What a great, informative post! So sad, the city so destroyed. everything was made of wood I suppose. That would be a horrible burden for anyone to shoulder.

    Like

    • October 11, 2014 at 8:42 pm

      Thank you so much, John! Yes, I am afraid this dear woman became the brunt of blame when the real culprit(s) were too afraid to own up to what they had done. Cher xo

      Like

  3. October 11, 2014 at 8:52 pm

    Fantastic post!

    Like

    • October 11, 2014 at 9:58 pm

      Why thank you so much! You have made my entire week!! Cher xo

      Like

  4. October 11, 2014 at 8:57 pm

    Late last night when we were all in bed…….I’m singing it now!

    Like

    • October 11, 2014 at 9:59 pm

      *LOL* Oh Cindy, I kept singing it the entire time I was writing the post! It was very distracting *but in a fun way*! Cher xo

      Like

  5. Don
    October 11, 2014 at 11:25 pm

    Cher, this is brilliant. You have such a writing gift. I loved the post – what a story. I’ll never forget Mrs. O’ Leary, and by the way I remember that little Ladybug song so well – I’d forgotten it and your reminder has brought back so many memories and other little songs we used to sing. Tonight I’m going to drink a toast to Mrs. O’ Leary. 🙂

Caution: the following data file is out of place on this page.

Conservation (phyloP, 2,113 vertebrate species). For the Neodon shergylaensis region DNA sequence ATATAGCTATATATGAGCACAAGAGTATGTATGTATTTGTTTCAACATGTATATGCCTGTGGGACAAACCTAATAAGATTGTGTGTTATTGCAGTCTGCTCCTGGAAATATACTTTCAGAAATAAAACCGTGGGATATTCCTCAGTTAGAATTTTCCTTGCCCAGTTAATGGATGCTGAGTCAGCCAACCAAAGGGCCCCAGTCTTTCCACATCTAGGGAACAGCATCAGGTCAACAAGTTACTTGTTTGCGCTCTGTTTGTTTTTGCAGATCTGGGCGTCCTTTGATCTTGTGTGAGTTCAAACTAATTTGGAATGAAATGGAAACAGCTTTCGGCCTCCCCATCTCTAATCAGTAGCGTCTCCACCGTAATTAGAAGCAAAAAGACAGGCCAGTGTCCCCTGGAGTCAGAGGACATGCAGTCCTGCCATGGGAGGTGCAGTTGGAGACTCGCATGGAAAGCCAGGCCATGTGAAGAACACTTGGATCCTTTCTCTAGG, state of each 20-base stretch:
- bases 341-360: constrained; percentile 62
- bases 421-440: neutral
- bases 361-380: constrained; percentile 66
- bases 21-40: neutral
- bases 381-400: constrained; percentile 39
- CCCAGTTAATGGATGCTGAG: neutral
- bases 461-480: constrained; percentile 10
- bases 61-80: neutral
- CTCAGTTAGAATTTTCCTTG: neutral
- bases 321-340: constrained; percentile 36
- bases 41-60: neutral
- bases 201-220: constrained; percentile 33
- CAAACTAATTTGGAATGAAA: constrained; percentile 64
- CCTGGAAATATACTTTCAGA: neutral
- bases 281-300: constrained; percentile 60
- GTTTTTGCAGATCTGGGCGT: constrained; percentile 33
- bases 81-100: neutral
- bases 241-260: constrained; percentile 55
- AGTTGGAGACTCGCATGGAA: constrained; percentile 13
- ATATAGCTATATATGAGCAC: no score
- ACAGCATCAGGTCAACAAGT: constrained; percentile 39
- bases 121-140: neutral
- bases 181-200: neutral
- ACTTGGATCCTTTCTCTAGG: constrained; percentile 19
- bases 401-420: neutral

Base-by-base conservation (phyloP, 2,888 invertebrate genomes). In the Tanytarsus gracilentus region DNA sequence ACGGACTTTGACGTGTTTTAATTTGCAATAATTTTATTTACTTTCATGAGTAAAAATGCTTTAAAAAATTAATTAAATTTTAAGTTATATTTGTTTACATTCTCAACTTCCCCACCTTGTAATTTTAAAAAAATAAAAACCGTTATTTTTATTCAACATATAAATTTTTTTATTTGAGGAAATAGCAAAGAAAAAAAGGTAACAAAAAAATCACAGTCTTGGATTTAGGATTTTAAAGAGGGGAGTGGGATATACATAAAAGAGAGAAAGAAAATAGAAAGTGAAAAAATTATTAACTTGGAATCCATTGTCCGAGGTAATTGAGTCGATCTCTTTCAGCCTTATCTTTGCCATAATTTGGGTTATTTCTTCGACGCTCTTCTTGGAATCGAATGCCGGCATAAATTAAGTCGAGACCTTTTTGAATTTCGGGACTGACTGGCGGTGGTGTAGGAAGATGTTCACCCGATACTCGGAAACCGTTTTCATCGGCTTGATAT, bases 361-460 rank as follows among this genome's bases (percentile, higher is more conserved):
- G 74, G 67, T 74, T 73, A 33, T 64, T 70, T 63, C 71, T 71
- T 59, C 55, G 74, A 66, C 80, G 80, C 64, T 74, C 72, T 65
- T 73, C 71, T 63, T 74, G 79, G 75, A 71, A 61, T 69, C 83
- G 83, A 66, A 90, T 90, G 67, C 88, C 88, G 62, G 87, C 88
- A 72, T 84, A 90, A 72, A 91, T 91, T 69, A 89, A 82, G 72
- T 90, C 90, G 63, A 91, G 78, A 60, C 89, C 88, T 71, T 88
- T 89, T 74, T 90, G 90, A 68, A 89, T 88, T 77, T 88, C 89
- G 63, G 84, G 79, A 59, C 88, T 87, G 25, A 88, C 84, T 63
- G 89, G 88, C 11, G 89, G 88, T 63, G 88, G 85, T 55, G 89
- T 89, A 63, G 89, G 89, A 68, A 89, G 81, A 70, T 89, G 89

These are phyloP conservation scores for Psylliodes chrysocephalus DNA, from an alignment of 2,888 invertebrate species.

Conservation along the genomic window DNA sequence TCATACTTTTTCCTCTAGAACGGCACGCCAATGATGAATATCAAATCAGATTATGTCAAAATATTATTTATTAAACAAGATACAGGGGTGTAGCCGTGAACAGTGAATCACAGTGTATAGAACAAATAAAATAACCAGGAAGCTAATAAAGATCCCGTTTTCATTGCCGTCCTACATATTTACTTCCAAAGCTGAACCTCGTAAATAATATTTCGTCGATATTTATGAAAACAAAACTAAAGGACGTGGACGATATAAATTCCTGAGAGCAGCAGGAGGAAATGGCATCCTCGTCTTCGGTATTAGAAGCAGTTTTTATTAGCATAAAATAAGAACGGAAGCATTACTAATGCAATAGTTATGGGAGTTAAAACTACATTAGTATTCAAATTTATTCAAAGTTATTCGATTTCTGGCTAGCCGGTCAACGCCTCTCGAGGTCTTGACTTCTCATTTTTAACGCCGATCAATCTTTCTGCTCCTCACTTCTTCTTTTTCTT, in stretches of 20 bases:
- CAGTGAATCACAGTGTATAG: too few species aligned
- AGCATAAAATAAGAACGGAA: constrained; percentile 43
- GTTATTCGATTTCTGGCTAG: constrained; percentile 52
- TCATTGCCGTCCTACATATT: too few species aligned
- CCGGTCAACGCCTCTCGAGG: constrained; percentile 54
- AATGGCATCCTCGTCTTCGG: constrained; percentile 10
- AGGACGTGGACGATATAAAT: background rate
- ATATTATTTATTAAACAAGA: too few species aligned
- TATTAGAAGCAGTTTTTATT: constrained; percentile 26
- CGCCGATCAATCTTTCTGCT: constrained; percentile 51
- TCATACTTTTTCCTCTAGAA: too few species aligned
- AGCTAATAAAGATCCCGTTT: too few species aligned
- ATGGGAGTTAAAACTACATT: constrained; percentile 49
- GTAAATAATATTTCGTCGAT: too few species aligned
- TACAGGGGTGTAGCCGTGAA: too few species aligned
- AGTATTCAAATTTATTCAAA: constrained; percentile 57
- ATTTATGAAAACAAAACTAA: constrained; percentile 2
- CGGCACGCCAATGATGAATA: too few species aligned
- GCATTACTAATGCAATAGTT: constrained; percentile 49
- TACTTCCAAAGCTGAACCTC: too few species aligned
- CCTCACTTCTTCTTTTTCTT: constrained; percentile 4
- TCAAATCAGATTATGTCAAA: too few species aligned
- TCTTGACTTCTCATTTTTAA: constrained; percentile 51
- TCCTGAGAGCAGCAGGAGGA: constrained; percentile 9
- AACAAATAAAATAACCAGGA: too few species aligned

Like

    • October 12, 2014 at 10:34 am

      Oh dear Don! You have no idea what a positive impact your words have had on me. I cannot thank you enough! And yes, I too had forgotten the Ladybug song until the dear little spotted bug landed on my hand! And yes, Mrs. O’Leary! Thank you for toasting this tortured soul who did nothing wrong but to have a barn that was accessible to others (unbeknownst to her). Thank you, Don!! Hugs, Cher xo

      Like

  6. October 12, 2014 at 4:51 pm

    Informative, entertaining story. I remember both those ditties well.

    Like

    • October 12, 2014 at 5:05 pm

      Thank you so much! I must say that I cannot get either one of those ditties out of my head! Cher xo

      Like

  7. mk
    October 12, 2014 at 5:27 pm

    Great story! No such thing as coincidence!

    Like

    • October 12, 2014 at 5:41 pm

      Oh, thank you so much! And to your sentiment: I agree wholeheartedly!! Cher xo

      Like

  8. October 12, 2014 at 10:02 pm

    Absolutely love this story. I always thought it was Mrs. O’Leary’s cow. That’s all I ever heard. What a lovely story and so beautifully told. Also, love the sculpture at the Fire Academy.

    Like

    • October 13, 2014 at 7:06 am